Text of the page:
Looking for a Promotion? Pure Motivations Produce the Best Results

A new study of West Point cadets finds those driven by purely internal motivations were the most likely to succeed.
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A new study of West Point cadets finds those driven by purely internal motivations were the most likely to succeed.
Class of 2012 cadets from the United States Military Academy at West Point toss their hats. (Photo: The U.S. Army/Flickr)

Class of 2012 cadets from the United States Military Academy at West Point toss their hats. (Photo: The U.S. Army/Flickr)

What motivates someone to do the best possible job, and ultimately enjoy a successful, satisfying career? Is it an internal pull—a sense that one’s work is significant and satisfying—or a desire for the perks that accompany success, such as money and status?

A large body of research points to the first answer. While acknowledging that, it’s easy to assume that adding a few extrinsic motives to your intrinsic ones will only strengthen your ambition and determination. But in fact, the opposite appears to be true.

That’s the conclusion of a newly released study that focused on the motivations of more than 10,000 West Point cadets, and then followed them for up to a decade after graduation from the military academy.

It found those who achieved common markers of career achievement, such as being selected for promotions, were those motivated by purely by such internal factors as love of the job and commitment to national service.

"Following their entry into the Army, officers who entered West Point with stronger (externally driven) motives were less likely to be considered for early promotion, and to stay in the military following their mandatory period of service—even if they also held internally based motives."

“In real life, people bring multiple motives to almost any course of action,” a research team led by Amy Wrzesniewksi of Yale University writes in the Proceedings of the National Academy of Sciences. “Our results demonstrate that instrumental motives can weaken the positive effects of internal motives in real-world contexts.”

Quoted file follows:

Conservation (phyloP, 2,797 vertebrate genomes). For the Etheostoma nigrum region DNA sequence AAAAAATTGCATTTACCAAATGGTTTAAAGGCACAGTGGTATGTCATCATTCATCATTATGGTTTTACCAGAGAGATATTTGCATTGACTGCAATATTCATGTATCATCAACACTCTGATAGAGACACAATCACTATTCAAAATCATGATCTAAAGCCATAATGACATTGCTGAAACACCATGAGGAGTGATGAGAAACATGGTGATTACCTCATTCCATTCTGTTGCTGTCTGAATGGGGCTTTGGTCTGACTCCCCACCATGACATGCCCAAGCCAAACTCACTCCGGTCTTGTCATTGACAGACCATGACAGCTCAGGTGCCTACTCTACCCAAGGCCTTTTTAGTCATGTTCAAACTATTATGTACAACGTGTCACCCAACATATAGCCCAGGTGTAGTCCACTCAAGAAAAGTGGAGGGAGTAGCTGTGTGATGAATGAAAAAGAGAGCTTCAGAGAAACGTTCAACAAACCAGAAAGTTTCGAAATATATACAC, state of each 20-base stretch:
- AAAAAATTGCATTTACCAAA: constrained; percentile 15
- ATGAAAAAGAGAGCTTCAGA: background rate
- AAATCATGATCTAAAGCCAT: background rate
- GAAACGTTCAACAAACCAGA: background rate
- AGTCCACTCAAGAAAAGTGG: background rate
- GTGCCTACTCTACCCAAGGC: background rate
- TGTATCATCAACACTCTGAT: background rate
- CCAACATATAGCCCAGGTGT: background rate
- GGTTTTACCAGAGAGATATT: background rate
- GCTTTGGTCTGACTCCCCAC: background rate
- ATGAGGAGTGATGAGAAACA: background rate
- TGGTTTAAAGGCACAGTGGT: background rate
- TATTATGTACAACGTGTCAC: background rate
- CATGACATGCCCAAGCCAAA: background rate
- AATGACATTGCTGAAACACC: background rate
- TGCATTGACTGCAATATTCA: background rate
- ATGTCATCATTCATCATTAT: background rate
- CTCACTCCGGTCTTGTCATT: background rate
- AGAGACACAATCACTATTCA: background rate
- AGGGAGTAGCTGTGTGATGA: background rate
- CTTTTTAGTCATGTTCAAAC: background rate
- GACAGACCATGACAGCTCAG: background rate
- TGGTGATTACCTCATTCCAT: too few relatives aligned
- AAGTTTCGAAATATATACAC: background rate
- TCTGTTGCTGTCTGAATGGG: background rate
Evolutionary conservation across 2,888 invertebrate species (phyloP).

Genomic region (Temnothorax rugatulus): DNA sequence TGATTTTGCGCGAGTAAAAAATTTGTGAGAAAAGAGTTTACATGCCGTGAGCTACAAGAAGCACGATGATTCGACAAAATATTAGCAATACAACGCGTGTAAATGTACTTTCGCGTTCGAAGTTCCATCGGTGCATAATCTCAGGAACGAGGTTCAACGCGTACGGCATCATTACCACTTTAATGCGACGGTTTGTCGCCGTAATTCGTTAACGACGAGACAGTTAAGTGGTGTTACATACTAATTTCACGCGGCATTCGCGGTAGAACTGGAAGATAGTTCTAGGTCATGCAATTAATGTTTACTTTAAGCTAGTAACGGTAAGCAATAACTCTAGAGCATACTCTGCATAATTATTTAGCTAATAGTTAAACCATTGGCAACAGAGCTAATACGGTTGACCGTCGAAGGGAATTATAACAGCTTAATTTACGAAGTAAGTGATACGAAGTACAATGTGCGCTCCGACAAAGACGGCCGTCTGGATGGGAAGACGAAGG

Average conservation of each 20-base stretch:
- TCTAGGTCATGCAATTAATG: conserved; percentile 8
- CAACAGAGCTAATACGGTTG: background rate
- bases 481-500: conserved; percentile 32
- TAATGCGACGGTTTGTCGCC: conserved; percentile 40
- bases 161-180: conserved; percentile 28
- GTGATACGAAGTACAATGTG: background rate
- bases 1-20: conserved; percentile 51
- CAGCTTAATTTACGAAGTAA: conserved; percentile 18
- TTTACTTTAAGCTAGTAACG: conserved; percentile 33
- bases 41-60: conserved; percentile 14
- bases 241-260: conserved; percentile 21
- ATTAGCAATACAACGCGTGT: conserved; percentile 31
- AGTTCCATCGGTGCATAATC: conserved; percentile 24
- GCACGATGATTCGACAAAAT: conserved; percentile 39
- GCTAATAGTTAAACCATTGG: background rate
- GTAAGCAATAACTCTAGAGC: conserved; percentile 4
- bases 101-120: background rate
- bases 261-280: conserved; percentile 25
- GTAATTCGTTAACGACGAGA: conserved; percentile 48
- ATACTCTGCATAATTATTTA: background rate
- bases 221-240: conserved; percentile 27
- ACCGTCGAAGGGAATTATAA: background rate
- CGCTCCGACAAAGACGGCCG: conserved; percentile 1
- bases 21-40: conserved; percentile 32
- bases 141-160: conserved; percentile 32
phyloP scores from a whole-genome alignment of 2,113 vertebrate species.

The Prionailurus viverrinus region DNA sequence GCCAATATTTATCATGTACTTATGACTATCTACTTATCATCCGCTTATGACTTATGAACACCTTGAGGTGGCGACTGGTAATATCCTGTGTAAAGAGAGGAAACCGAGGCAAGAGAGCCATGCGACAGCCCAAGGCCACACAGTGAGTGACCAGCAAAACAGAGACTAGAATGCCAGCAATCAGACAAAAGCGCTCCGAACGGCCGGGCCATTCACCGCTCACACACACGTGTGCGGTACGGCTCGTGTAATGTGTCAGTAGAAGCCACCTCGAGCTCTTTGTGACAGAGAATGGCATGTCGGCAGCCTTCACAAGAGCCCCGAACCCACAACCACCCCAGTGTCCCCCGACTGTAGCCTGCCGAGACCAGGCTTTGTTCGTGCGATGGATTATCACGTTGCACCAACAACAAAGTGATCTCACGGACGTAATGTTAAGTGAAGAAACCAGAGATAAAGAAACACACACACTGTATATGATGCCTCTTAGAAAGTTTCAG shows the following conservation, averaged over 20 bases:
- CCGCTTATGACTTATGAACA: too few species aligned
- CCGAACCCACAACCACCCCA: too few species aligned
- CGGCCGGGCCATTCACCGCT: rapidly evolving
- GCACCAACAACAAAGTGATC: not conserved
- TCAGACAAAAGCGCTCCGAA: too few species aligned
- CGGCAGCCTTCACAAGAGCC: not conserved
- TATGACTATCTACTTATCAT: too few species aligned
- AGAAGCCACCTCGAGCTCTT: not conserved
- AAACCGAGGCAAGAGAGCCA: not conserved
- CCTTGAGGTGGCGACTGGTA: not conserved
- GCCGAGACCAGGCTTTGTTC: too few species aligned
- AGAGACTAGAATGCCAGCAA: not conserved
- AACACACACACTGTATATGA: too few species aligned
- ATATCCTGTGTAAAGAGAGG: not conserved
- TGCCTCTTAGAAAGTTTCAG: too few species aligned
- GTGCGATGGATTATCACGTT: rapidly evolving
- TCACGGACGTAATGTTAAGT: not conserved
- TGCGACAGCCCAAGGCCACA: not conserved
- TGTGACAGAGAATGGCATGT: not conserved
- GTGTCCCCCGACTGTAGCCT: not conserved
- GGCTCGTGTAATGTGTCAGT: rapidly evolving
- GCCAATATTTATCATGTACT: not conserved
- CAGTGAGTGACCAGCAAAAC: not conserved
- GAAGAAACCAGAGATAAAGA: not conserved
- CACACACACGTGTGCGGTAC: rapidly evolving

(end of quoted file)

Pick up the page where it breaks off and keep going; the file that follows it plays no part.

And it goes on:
Wrzesniewski and her colleagues analyzed data on members of the entering classes of West Point cadets. They specifically looked at the classes of 1997 through 2006, excluding 2003 because a different set of survey questions of incoming freshmen was used that year.

The new cadets were presented with a variety of reasons to attend the school, and asked to indicate the degree to which each was applicable. These included a mix of internal motivations (such as the desire to be an Army officer, or to improve their minds and bodies) and external ones (including money and prestige).

The researchers then followed the subsequent academic and professional careers of the cadets for four to 14 years.

The key result: “Following their entry into the Army, officers who entered West Point with stronger (externally driven) motives were less likely to be considered for early promotion, and to stay in the military following their mandatory period of service—even if they also held internally based motives.”

This confirms a 1994 theory that, under certain circumstances, external factors can “crowd out” one’s internal motivations. If a job doesn’t prove to be as glamorous or as lucrative as you had hoped, it can dampen that internal fire that was your original motivation.

The researchers see some practical implications in their findings for managers. “Small but regular reminders of organizational purpose can keep internal motives dominant,” they write. If an organization offers cash bonuses or stock options as external motivation, it should also highlight the “meaningful consequences” of working there, they add.

So Joseph Campbell’s famous exhortation to “follow your bliss and don't be afraid, and doors will open” remains good advice—so long as you’re not counting on finding bags of gold in that unlocked room. According to this research, that sort of anticipation may be enough to throw you off track.

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